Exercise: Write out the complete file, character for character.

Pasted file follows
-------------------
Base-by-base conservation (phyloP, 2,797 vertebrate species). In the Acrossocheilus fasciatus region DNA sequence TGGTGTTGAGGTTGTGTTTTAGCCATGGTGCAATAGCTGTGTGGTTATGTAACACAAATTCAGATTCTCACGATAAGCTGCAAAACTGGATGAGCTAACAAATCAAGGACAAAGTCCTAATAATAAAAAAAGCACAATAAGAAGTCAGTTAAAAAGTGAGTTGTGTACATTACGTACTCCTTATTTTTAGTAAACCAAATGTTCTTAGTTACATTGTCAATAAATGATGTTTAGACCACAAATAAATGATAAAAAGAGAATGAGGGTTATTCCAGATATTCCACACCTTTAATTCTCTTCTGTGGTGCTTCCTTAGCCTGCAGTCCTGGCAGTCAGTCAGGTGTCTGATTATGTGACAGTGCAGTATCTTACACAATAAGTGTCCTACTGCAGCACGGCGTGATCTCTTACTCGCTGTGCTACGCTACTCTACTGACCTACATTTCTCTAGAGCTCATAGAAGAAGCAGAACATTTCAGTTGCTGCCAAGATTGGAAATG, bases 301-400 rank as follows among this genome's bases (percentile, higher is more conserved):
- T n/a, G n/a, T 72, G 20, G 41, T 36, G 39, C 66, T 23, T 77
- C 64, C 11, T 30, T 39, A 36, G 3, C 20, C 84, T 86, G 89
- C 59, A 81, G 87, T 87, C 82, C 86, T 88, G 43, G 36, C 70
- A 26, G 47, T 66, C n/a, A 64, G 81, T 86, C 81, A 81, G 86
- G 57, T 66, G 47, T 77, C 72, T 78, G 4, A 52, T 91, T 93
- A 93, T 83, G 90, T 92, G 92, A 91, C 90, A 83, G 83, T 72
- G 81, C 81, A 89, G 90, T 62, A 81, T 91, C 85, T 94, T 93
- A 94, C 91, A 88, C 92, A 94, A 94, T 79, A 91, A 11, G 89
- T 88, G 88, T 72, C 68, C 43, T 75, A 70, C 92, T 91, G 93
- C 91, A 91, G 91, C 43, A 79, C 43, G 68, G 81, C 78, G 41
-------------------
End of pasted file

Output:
Base-by-base conservation (phyloP, 2,797 vertebrate species). In the Acrossocheilus fasciatus region DNA sequence TGGTGTTGAGGTTGTGTTTTAGCCATGGTGCAATAGCTGTGTGGTTATGTAACACAAATTCAGATTCTCACGATAAGCTGCAAAACTGGATGAGCTAACAAATCAAGGACAAAGTCCTAATAATAAAAAAAGCACAATAAGAAGTCAGTTAAAAAGTGAGTTGTGTACATTACGTACTCCTTATTTTTAGTAAACCAAATGTTCTTAGTTACATTGTCAATAAATGATGTTTAGACCACAAATAAATGATAAAAAGAGAATGAGGGTTATTCCAGATATTCCACACCTTTAATTCTCTTCTGTGGTGCTTCCTTAGCCTGCAGTCCTGGCAGTCAGTCAGGTGTCTGATTATGTGACAGTGCAGTATCTTACACAATAAGTGTCCTACTGCAGCACGGCGTGATCTCTTACTCGCTGTGCTACGCTACTCTACTGACCTACATTTCTCTAGAGCTCATAGAAGAAGCAGAACATTTCAGTTGCTGCCAAGATTGGAAATG, bases 301-400 rank as follows among this genome's bases (percentile, higher is more conserved):
- T n/a, G n/a, T 72, G 20, G 41, T 36, G 39, C 66, T 23, T 77
- C 64, C 11, T 30, T 39, A 36, G 3, C 20, C 84, T 86, G 89
- C 59, A 81, G 87, T 87, C 82, C 86, T 88, G 43, G 36, C 70
- A 26, G 47, T 66, C n/a, A 64, G 81, T 86, C 81, A 81, G 86
- G 57, T 66, G 47, T 77, C 72, T 78, G 4, A 52, T 91, T 93
- A 93, T 83, G 90, T 92, G 92, A 91, C 90, A 83, G 83, T 72
- G 81, C 81, A 89, G 90, T 62, A 81, T 91, C 85, T 94, T 93
- A 94, C 91, A 88, C 92, A 94, A 94, T 79, A 91, A 11, G 89
- T 88, G 88, T 72, C 68, C 43, T 75, A 70, C 92, T 91, G 93
- C 91, A 91, G 91, C 43, A 79, C 43, G 68, G 81, C 78, G 41